Even in Iraq, where the frustration and humanitarian agony of sanctions are most acutely evident, sanctions initially had some impact in convincing Baghdad to make concessions to U.N. demands. In 1993 Baghdad accepted the placement of U.N. weapons monitoring facilities on Iraqi soil. In 1994 the regime declared its irrevocable and unqualified recognition of the sovereignty of Kuwait and accepted the redrawn borders with its neighbor. The combination of sanctions and the weapons dismantlement efforts of U.N. officials prevented Iraq from rebuilding its war machine and reduced its potential for military aggression and the further development of weapons of mass destruction.
In sum, the general scorecard for multilateral sanctions is more favorable than most analysts are willing to recognize. The lessons derived from the more successful sanctions cases should have a positive impact on sanctions reform. While some momentum for reform exists, it faces a general sanctions fatigue at the U.N. that has been generated by the Iraqi debacle. To overcome such fatigue, sanctions reform must avoid generating new humanitarian crises and be more firmly grounded in an ethical framework that supports the case for sanctions.
Toward Sanctions Reform
In recent years U.S. and U.N. officials have sought to reevaluate sanctions and find ways of enhancing their political impact while minimizing their unintended humanitarian and social consequences. Within the United States, Senator Richard Lugar and others have introduced legislation that would require assessment reports before sanctions are imposed, whose purpose would be to determine not only the humanitarian impact but the potential negative consequences for U.S. businesses. The legislation would impose sunset provisions that would automatically terminate sanctions unless they are extended by presidential or legislative action. Within the United Nations, humanitarian agencies have called for the preassessment of social impacts before sanctions are imposed and for greatly improved procedures for managing and processing humanitarian exemption applications.
U.N. officials have increasingly emphasized the need for targeted or smart sanctions. These alternatives to general trade sanctions seek to deny decision-making elites access to specific financial and other resources while avoiding harm to innocent or vulnerable populations. Such targeted sanctions include financial sanctions, such as the freezing of assets and blocking of financial transactions; arms and military technology embargoes; and travel sanctions, including visa restrictions on designated individuals and aviation sanctions against specific countries or territories.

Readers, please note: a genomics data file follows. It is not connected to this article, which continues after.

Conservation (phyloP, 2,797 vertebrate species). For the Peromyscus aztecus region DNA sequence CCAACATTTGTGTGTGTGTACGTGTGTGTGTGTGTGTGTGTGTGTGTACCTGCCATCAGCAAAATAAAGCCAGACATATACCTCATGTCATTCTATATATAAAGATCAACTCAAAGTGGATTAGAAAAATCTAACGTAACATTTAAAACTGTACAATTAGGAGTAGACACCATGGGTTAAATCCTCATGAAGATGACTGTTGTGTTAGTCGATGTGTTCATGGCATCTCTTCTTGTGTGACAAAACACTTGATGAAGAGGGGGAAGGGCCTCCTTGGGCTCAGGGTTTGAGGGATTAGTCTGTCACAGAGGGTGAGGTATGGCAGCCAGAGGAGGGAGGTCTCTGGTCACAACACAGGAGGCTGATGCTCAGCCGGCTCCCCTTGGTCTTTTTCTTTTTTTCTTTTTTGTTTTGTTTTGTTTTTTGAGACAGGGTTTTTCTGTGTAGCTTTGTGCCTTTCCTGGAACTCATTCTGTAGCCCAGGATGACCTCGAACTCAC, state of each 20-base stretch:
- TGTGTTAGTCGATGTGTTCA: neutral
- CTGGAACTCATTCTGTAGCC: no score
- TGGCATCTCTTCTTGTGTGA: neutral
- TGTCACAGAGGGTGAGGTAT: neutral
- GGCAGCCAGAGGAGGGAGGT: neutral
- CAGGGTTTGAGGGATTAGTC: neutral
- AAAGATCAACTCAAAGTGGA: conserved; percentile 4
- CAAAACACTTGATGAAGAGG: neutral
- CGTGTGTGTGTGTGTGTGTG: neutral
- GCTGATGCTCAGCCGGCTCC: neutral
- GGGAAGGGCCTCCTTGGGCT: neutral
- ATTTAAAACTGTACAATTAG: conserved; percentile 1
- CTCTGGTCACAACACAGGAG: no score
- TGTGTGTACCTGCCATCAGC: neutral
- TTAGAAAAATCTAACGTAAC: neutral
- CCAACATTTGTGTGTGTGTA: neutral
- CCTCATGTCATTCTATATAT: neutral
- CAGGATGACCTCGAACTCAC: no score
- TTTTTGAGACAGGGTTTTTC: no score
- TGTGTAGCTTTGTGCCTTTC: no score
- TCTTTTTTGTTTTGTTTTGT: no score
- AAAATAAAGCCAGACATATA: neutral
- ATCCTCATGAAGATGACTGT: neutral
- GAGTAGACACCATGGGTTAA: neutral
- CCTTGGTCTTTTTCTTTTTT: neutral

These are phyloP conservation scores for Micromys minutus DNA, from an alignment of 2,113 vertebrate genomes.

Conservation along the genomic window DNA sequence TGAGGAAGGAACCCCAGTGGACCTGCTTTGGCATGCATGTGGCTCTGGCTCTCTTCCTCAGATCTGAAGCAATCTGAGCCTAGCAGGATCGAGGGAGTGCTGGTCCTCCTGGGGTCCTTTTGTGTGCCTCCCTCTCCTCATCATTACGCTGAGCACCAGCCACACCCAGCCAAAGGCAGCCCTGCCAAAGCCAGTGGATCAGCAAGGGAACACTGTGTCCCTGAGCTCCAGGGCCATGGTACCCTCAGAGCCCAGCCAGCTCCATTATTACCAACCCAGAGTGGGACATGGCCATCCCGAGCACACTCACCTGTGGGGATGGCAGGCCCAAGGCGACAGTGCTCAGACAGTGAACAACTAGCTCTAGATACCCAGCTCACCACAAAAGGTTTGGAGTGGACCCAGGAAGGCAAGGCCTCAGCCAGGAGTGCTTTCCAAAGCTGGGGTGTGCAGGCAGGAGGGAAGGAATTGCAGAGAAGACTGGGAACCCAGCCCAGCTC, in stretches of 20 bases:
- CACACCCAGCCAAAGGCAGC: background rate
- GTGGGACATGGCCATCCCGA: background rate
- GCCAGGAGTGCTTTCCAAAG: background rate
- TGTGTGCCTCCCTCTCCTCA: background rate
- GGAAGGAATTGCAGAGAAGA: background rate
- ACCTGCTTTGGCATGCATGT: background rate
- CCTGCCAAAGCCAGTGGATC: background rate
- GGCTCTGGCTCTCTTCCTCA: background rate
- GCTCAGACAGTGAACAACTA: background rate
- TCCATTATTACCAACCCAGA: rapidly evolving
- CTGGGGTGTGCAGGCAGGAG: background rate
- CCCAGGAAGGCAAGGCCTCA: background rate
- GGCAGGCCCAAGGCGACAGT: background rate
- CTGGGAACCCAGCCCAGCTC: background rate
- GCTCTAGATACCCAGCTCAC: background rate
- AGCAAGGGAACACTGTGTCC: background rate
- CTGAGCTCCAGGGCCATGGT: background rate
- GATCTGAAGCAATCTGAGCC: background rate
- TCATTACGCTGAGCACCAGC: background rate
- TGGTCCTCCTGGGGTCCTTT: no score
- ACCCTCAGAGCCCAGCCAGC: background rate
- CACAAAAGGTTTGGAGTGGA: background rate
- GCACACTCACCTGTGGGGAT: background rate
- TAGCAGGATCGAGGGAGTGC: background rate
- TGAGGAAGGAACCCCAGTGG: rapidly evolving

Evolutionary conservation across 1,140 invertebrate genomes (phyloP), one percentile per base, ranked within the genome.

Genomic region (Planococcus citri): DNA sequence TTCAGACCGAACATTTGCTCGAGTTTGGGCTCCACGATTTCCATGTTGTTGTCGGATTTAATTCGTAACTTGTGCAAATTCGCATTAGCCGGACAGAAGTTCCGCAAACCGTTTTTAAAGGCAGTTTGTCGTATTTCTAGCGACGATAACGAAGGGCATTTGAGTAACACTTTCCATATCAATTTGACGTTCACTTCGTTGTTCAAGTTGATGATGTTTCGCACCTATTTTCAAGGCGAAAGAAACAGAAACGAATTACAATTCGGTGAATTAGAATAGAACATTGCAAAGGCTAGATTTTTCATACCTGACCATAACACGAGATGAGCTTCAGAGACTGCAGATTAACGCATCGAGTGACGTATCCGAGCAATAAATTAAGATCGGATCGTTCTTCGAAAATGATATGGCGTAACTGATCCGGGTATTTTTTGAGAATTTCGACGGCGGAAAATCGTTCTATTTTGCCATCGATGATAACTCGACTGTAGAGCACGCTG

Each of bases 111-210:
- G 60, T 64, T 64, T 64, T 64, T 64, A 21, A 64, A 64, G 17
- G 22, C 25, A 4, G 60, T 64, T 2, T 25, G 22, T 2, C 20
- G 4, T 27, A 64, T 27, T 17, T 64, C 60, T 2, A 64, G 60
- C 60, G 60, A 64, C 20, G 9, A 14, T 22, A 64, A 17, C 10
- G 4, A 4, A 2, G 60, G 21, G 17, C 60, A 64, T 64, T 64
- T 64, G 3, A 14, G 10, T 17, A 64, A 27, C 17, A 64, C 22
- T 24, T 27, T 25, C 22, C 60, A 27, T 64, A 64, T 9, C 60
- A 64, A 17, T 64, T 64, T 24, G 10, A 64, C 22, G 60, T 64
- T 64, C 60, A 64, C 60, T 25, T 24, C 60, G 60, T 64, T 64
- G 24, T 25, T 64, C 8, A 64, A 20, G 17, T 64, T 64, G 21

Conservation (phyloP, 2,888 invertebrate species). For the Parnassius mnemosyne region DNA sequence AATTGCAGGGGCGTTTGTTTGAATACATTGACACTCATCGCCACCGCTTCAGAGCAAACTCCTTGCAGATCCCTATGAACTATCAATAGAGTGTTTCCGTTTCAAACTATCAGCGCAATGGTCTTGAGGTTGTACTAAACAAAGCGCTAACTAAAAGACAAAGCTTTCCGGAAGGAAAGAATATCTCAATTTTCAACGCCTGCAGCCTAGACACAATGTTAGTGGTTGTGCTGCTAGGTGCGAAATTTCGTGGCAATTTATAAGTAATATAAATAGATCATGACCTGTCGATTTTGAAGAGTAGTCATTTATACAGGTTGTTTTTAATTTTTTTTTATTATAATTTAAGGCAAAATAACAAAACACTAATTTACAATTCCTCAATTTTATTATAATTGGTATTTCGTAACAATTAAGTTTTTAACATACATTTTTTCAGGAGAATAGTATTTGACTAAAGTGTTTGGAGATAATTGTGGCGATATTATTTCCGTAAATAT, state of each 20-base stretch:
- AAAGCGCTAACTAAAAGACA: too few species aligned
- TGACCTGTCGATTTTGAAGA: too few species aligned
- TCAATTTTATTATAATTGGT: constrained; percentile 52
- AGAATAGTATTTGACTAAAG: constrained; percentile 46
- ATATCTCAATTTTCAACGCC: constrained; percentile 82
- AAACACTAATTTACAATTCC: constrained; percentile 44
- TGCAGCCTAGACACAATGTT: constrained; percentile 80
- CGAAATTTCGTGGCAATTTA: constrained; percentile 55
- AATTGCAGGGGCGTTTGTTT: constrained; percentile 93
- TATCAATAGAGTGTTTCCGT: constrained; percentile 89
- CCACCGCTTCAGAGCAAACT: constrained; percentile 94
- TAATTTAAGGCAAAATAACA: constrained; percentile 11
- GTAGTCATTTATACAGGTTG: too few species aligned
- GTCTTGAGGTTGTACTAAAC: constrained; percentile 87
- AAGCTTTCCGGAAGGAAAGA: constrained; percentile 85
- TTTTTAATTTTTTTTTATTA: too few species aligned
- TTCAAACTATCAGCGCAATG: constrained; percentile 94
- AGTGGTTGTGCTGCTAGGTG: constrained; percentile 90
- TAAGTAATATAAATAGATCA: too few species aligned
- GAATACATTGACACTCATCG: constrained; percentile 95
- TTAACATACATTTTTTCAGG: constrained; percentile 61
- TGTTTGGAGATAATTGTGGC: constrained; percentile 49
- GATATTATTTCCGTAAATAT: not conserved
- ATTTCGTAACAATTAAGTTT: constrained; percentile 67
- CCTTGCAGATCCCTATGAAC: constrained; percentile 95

With the demise of Milosevic reinforcing the U.N. instinct to impose comprehensive trade restrictions only in the most extreme cases, the use of such selective or targeted measures has become the wave of the future for the United Nations. The latest example of this trend was the November 1999 travel and financial sanctions imposed against the Taliban regime in Afghanistan.
The use of more targeted measures, if properly enforced, could be a means of enhancing the effectiveness of sanctions while reducing their adverse humanitarian consequences. Substantial improvements in international compliance will be necessary, however, for financial sanctions, arms embargoes and travel sanctions to have the kind of targeted impact sanctions reformers seek. In the last few years the Swiss government has led an international initiative to address the challenge of freezing assets and blocking financial transactions of designated individuals. Many countries lack the legal and administrative capacity for administering such measures. The rapid growth of cybercurrency and the availability of unregulated offshore financial centers enormously complicate international efforts to combat financial criminality.
Last year the German government launched an effort similar to that of the Swiss to focus attention on ways to improve the implementation of arms embargoes and travel sanctions. Arms embargoes have great potential as a way of denying oppressive rulers the means for waging war or abusing their people. But while arms embargoes are frequently imposed, they are seldom enforced. Few nations have specific laws criminalizing the traffic in illegal arms, and the underworld of arms brokers and dealers is often impervious to international control. The implementation of travel sanctions faces similar challenges of inadequate enforcement and lax compliance by governments and private companies. The Swiss and German initiatives, in combination with reform efforts by Canada and other governments, are beginning to make progress in addressing these challenges, but the path ahead toward more effectively enforced targeted sanctions is likely to be long and difficult.
If efforts to mitigate humanitarian consequences or to target sanctions pressures more precisely are to succeed, they must be complemented by a greater understanding of the strategic purpose of sanctions. Sanctions work best as instruments of persuasion, not punishment. They are inherently limited in their impact and are incapable of achieving such major objectives as the overthrow of a government’s leadership. Rather, sanctions should impose hardships sufficient to cause a regime to recalculate the costs and benefits of pursuing a policy condemned by the international community. The pressure of sanctions is most effective when it is used as a means of inducing compromise and political bargaining. This often requires that sanctions be combined with incentives to be effective. Concessions by a target regime should be rewarded with an easing of coercive pressure; partial compliance should be met by a partial lifting of sanctions.
This was the case in Yugoslavia in 1994, when the Security Council responded to Belgrade’s decision to sever ties with the Bosnian Serbs by easing some of the U.N. sanctions imposed against the regime. The United States also has been employing this approach in political bargaining with North Korea over its ballistic missile threat. In September 1999 Washington announced an initial agreement in which the Pyongyang government agreed to suspend further tests of ballistic missiles. In exchange, the U.S. lifted some sanctions against that country. Negotiations continue.